In the case of Tang Capital Partners LP v. Norton, et al., C.A. No. 7476-VCG (Del. Ch. July 12, 2013), the Court of Chancery recently considered whether to grant Plaintiffs’ motion for entry of final judgment, which was filed after a conflicting decision emerged following the Court’s denial of Plaintiffs’ initial motion.
Plaintiffs are noteholders of Savient Pharmaceuticals, Inc.’s (“Savient”) 4.75% convertible senior notes due in 2018 (the “Notes”), which are unsecured and subject to the terms of an indenture (the “Indenture”). Plaintiffs commenced this matter on April 30, 2012, seeking damages and injunctive relief to remedy breaches of fiduciary duty allegedly committed by the directors of Savient. In addition, Plaintiffs also sought the appointment of a receiver to wind up Savient, given Savient’s alleged insolvency.
On July 6, 2012, Savient moved to dismiss the receivership claim. The Court granted the motion to dismiss, finding that the Plaintiffs had contracted away their right to seek receivership through a no-action clause in the Indenture. However, the Court denied Plaintiff’s request for a partial final judgment, because the Court found that Plaintiffs had not timely requested such relief.
Two months prior to Vice Chancellor Glasscock’s issuance of the Memorandum Opinion dismissing Plaintiffs’ receivership claim, Vice Chancellor Laster had decided a similar motion to dismiss in the case styled as Quadrant Structured Products Company, Ltd. v. Vertin, et al., C.A. No. 6990-VCL. In that case, the plaintiff, a creditor of Athilon Capital Corp. (“Athilon”), sued the directors of Athilon for breach of fiduciary duty and waste. Athilon and its directors moved to dismiss the complaint as being barred by a no-action clause in the indenture governing the plaintiff’s notes. The Court dismissed the Complaint, finding that “decisions in Lange and Feldbaum [were] directly on point.”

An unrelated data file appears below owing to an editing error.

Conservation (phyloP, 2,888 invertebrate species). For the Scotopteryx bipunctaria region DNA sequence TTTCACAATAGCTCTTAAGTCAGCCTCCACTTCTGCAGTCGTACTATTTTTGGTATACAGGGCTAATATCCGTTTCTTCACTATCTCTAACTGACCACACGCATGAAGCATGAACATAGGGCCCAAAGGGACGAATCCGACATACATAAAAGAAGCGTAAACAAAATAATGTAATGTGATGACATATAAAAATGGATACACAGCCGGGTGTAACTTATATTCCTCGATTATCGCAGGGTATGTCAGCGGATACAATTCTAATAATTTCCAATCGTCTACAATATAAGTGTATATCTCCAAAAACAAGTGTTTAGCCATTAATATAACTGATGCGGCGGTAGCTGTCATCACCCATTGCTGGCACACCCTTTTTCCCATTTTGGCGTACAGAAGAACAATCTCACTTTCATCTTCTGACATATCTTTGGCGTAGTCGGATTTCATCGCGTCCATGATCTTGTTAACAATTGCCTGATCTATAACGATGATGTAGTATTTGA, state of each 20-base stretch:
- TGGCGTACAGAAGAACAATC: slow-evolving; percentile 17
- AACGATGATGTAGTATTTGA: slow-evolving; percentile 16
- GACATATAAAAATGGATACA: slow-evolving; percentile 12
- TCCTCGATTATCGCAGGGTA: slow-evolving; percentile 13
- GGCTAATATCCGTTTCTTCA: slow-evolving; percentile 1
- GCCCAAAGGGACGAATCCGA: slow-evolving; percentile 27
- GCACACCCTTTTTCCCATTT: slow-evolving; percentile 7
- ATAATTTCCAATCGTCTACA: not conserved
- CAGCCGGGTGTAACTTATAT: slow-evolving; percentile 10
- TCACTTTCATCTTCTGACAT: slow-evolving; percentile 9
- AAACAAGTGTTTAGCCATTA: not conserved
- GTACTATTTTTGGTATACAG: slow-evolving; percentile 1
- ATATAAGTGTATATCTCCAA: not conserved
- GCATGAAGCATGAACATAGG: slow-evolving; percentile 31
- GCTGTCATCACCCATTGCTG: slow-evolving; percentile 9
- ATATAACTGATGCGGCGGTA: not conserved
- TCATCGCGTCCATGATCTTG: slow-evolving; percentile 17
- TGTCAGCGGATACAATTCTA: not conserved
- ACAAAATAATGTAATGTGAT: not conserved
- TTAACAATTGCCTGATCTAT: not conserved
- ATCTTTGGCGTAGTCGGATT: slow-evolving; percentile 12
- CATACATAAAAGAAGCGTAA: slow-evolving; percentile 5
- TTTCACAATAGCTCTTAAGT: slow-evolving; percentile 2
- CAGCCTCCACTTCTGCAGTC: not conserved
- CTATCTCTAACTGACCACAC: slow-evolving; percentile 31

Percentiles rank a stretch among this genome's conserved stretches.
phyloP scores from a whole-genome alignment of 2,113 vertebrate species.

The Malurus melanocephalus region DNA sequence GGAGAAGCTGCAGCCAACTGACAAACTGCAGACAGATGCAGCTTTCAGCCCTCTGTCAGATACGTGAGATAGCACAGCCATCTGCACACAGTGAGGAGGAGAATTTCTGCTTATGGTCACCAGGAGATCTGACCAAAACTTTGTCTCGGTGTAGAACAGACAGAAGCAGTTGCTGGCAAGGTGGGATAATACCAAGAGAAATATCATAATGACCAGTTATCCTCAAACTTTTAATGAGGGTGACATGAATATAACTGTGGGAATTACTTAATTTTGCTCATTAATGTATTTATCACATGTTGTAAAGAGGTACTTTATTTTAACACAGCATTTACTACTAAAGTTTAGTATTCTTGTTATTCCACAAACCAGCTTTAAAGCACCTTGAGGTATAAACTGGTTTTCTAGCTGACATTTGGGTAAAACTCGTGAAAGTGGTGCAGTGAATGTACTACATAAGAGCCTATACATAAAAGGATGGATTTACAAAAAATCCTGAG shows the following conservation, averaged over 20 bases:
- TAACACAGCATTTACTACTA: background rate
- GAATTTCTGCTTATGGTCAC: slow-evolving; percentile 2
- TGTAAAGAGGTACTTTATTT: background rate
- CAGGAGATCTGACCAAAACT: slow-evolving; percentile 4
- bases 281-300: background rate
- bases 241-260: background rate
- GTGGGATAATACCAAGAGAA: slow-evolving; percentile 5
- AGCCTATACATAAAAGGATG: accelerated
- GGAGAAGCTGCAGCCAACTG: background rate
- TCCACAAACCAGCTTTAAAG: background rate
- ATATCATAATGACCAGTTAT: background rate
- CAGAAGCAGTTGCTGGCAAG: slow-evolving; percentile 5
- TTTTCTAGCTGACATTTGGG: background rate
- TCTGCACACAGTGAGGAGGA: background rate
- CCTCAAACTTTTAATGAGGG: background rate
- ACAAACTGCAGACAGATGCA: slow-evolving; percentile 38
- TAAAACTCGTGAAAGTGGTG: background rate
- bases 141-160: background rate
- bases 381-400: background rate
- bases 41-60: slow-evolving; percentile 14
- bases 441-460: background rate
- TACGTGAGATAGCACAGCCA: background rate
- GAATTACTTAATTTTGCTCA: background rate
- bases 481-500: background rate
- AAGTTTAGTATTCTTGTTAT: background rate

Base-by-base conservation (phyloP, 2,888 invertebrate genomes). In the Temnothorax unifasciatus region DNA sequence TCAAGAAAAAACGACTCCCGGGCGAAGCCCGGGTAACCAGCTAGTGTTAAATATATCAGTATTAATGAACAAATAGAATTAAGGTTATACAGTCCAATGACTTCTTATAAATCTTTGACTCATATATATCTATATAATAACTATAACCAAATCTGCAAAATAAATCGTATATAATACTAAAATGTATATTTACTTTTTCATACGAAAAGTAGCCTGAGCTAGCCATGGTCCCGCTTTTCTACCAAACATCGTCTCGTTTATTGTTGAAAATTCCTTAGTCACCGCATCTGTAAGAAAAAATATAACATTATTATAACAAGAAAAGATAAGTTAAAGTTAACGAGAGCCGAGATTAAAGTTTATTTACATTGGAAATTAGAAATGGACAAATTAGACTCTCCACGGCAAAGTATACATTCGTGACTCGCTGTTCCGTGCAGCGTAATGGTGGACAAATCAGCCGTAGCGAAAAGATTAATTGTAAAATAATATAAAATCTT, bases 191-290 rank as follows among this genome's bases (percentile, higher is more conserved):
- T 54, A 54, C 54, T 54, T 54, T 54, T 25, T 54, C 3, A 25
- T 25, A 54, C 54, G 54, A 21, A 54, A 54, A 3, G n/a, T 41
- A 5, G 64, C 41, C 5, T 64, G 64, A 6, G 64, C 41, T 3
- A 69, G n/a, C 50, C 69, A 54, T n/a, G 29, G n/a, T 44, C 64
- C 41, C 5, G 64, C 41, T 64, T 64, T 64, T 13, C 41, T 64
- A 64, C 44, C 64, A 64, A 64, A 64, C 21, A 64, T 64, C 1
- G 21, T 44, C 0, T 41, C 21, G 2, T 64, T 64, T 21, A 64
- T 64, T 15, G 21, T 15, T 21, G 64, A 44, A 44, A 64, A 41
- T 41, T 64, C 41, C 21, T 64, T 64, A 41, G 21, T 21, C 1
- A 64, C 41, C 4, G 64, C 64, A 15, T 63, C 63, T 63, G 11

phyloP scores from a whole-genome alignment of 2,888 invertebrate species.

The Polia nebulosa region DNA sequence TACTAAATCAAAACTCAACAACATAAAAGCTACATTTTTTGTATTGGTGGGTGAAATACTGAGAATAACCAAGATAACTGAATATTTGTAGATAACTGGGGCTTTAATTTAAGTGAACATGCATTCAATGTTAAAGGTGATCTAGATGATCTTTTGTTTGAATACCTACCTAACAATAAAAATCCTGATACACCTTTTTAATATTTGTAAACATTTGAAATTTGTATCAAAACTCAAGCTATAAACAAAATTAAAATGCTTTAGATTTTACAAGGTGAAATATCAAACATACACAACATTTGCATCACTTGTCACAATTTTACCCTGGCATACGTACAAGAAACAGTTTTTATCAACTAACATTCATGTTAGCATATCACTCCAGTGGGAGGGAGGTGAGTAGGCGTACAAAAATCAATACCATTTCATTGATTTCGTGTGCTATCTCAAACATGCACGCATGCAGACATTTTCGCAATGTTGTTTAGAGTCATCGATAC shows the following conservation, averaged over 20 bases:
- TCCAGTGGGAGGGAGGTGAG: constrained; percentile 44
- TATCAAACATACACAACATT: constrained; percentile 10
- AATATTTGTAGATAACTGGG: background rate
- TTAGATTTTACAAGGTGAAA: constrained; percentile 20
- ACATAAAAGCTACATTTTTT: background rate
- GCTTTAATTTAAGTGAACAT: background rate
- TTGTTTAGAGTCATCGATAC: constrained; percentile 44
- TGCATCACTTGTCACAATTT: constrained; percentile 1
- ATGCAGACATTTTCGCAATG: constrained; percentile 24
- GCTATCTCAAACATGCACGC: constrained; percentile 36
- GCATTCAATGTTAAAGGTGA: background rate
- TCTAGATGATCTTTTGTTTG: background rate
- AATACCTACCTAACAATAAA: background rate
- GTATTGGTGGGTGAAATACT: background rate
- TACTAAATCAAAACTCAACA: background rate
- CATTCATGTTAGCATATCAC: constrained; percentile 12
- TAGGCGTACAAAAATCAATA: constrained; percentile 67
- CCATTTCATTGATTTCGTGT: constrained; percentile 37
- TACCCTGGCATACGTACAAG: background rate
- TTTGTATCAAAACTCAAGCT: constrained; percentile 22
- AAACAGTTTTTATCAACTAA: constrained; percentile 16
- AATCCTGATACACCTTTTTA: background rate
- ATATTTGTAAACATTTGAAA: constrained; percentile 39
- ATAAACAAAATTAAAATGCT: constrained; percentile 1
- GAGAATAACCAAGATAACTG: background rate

Quadrant appealed that decision to the Delaware Supreme Court. On February 12, 2013, the Supreme Court issued a mandate to Vice Chancellor Laster asking him to explain his decision to dismiss the case. In its mandate, the Supreme Court noted that the no-action clauses in Lange and Feldbaum, which Vice Chancellor had relied on in dismissing Quadrant, contained slightly different language than the corresponding clause in Quadrant.
Meanwhile, the Defendants moved to dismiss the remaining counts of the Complaint in this action. In the interim between the time of oral argument and the time at which Vice Chancellor Glasscock had planned to issue his Opinion on the Motion to Dismiss the remaining Counts, Vice Chancellor Laster published the Quadrant Report, fulfilling the Supreme Court mandate, which calls the law underlying that Opinion into doubt. In brief, after a comprehensive analysis of both New York and Delaware law, Vice Chancellor Laster reversed his decision and decided that the no-action clause did not bar Quadrant’s claims.
In light of the Quadrant Report, which is now again before the Delaware Supreme Court on appeal, Vice Chancellor Glasscock convened a teleconference with the parties in this case to discuss whether it may be appropriate to consider an interlocutory appeal of the previous Memorandum Opinion which interpreted a no-action clause that is similar to the clause on appeal in Quadrant. In response, the Plaintiffs again moved for Partial Final Judgment, which was opposed by the Defendants.
The Court stated that litigants may not seek to appeal a decision of the Court of Chancery until all claims in the action have been adjudicated. An exception to that rule is found in Court of Chancery Rule 54(b), which provides that appeal of a partial final judgment is appropriate only if “(1) the action involves multiple claims or parties, (2) at least one claim or the rights and liabilities of at least one party has been finally decided, and (3) that there is no just reason for delaying an appeal.” Here, this action involves several claims, only one of which is the subject of this Motion. That claim, for the appointment of a receiver, has been finally decided.
The Court found that there was “just reason for delaying the appeal.” Given the potential change in the landscape of the law as demonstrated by the Quadrant report, combined with the Supreme Court’s mandate requesting the Court in Quadrant to explain its decision, the Court in this case determined that it was appropriate to grant plaintiff’s request. Moreover, the Court found that judicial economy was best served by allowing the Supreme Court to decide two substantially similar issues in conjunction, as both this case and Quadrant relate to no-action clauses in an indenture which are governed by New York law.
This opinion demonstrates the Court’s desire to ensure uniformity of its rulings, along with maintaining judicial economy. Additionally, it underscores the importance that counsel stay abreast of recent developments in case law germane to the issues before the Court.